Coinbase criticizes SEC for dodging its rule-making petition
Coinbase responds to the SEC's June 13 filing, which snubbed the exchange's request for a rulemaking petition.
Coinbase has criticized the Securities Exchange Commission (SEC) for dodging its rulemaking petition as part of its ongoing legal case against the regulator.
On June 13, the SEC informed the court that it had yet to decide on a course of action regarding the petition, adding that there should be no specific deadline for a response or a requirement to provide periodic reports per the plaintiff’s request.
Coinbase urged the SEC to issue regulatory guidance for the digital asset industry in July 2022, which in part led to the exchange suing the agency in April following a failure to respond.
In the latest, a letter from Coinbase’s defense team reiterated previous claims that the SEC refused to provide regulatory clarity while demanding compliance with non-existent rules.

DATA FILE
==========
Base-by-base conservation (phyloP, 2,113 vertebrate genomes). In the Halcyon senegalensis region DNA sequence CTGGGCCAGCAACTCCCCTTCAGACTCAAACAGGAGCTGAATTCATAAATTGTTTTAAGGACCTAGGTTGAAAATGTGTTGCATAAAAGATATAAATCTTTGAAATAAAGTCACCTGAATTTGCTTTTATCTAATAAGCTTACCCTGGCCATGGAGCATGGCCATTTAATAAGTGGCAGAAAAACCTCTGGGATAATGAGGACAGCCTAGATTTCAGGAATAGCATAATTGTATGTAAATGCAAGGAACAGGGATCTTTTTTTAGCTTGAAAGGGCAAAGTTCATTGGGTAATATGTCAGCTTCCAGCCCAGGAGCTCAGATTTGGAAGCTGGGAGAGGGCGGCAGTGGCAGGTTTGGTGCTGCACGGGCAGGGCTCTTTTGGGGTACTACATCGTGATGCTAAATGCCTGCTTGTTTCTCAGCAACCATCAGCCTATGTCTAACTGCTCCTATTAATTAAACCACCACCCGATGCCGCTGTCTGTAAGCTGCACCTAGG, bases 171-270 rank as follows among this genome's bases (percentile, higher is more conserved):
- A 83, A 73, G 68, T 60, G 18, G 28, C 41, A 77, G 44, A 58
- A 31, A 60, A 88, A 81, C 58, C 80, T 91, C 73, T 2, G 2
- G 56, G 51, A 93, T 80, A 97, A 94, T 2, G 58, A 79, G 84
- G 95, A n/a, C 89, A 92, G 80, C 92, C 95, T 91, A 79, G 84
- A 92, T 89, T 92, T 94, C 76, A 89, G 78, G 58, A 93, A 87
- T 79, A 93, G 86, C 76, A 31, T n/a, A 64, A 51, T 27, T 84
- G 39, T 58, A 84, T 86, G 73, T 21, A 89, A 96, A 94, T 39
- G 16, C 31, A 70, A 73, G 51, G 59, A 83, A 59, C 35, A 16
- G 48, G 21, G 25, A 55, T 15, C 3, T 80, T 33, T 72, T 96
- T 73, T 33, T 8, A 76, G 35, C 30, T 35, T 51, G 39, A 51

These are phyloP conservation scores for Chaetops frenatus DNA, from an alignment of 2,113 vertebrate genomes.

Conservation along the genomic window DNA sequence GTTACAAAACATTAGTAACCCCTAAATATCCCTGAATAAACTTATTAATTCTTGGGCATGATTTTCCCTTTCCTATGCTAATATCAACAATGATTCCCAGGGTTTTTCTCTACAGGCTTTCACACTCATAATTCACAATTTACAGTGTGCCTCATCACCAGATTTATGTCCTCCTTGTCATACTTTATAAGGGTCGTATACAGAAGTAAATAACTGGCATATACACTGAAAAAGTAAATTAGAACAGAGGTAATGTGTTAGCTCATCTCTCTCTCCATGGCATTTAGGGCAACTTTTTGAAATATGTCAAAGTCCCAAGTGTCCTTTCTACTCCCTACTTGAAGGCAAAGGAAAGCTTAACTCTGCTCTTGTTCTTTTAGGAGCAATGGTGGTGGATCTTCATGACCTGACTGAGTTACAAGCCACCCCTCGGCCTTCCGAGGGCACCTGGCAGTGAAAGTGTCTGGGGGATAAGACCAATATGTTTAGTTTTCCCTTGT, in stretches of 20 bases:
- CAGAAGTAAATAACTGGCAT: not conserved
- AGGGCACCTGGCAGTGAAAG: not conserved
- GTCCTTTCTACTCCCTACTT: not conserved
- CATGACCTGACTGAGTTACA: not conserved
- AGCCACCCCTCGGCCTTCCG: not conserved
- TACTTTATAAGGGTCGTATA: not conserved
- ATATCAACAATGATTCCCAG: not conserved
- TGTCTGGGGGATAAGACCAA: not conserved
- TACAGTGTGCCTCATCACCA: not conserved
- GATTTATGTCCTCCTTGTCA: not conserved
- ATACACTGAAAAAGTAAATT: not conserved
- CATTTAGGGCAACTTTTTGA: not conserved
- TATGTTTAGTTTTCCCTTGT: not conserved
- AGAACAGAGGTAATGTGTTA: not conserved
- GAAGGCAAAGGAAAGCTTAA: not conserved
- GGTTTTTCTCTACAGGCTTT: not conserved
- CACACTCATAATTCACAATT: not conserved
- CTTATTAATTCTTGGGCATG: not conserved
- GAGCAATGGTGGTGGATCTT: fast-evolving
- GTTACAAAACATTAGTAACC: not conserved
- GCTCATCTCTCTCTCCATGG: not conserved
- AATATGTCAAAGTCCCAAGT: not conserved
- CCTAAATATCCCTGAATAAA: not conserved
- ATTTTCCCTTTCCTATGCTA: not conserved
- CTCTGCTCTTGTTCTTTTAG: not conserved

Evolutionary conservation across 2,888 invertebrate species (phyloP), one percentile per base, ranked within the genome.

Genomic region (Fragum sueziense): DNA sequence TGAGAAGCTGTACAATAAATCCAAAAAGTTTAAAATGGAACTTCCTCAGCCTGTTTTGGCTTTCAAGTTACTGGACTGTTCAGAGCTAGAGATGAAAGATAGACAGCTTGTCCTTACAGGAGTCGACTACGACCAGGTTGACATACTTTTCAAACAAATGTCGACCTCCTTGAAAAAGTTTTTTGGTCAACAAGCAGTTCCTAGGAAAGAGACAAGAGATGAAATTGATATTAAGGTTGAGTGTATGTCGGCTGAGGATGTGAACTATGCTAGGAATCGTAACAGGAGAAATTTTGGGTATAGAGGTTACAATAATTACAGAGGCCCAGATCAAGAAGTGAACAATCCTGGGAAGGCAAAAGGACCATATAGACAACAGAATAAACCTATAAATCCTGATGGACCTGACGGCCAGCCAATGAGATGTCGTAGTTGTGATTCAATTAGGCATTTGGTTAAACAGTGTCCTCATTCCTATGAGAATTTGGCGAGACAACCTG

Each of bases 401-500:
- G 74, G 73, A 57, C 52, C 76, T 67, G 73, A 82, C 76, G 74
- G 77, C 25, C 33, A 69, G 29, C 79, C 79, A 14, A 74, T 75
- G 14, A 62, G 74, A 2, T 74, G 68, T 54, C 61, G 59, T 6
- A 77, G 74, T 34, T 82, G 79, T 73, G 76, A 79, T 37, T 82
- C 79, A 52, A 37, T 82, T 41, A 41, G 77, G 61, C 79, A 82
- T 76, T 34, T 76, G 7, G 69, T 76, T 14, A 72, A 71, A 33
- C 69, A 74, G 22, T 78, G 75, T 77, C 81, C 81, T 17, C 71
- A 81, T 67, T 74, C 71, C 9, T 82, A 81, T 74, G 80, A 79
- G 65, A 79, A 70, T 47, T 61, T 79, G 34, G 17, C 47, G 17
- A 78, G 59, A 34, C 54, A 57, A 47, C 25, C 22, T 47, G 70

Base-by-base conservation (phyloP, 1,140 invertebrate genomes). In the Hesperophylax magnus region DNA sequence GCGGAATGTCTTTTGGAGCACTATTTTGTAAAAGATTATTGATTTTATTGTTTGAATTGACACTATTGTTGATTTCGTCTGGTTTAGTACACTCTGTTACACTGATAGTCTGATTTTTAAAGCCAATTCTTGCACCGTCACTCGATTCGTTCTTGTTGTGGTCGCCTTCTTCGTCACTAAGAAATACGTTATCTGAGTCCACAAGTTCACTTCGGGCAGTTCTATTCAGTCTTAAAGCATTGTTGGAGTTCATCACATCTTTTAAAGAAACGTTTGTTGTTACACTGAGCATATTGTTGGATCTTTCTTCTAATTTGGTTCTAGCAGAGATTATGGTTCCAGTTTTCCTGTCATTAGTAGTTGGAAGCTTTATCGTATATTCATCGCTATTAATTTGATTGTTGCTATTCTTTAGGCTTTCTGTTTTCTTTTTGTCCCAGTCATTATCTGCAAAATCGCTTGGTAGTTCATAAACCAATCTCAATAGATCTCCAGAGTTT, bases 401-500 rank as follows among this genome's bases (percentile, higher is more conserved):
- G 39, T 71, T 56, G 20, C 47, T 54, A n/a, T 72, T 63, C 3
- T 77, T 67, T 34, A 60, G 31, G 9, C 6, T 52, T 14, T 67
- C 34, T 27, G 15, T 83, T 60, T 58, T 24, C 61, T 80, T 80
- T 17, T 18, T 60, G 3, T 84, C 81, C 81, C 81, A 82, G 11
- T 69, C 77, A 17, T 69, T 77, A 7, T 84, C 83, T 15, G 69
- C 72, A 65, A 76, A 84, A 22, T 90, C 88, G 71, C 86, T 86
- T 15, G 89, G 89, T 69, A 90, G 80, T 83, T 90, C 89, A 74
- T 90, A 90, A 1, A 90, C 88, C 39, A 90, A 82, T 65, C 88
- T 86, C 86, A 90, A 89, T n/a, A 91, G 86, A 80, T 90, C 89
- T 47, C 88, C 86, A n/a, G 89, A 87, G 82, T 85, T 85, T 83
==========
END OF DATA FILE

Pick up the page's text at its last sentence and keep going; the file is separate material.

Quoting SEC chair Gary Gensler, who said, “The rules and regulations are already clear,” in the days following the agency suing Coinbase, Coinbase argued that the agency would not likely engage in rulemaking and a writ of mandamus is required to compel the agency to perform.
On June 6, the SEC sued Coinbase, alleging it had violated several securities laws, including operating as an unregistered exchange.
Coinbase pointed out inconsistencies in the SEC’s approach, stating, in its June 13 filing, that it had yet to decide on its rulemaking policies, contradicting Gensler’s statement above.
“When ordered by this Court to address the stark inconsistency between its litigating position and its actions and statements elsewhere, the SEC still offers no straight answers and instead repeats its talking points”
In addition, further criticism was leveled at the agency’s failure to address the overlap between its enforcement action against Coinbase and the exchange’s legal filing for clear rules.
“The SEC’s observation that an agency can pursue both enforcement and rulemaking ignores the unprecedented nature of its conduct here.”
A refusal to provide rules defining cryptocurrencies and a path to registration, instead, legislating by enforcement, is not a “lawful substitute,” said Coinbase.
For those reasons, it urged the court to grant its mandamus petition.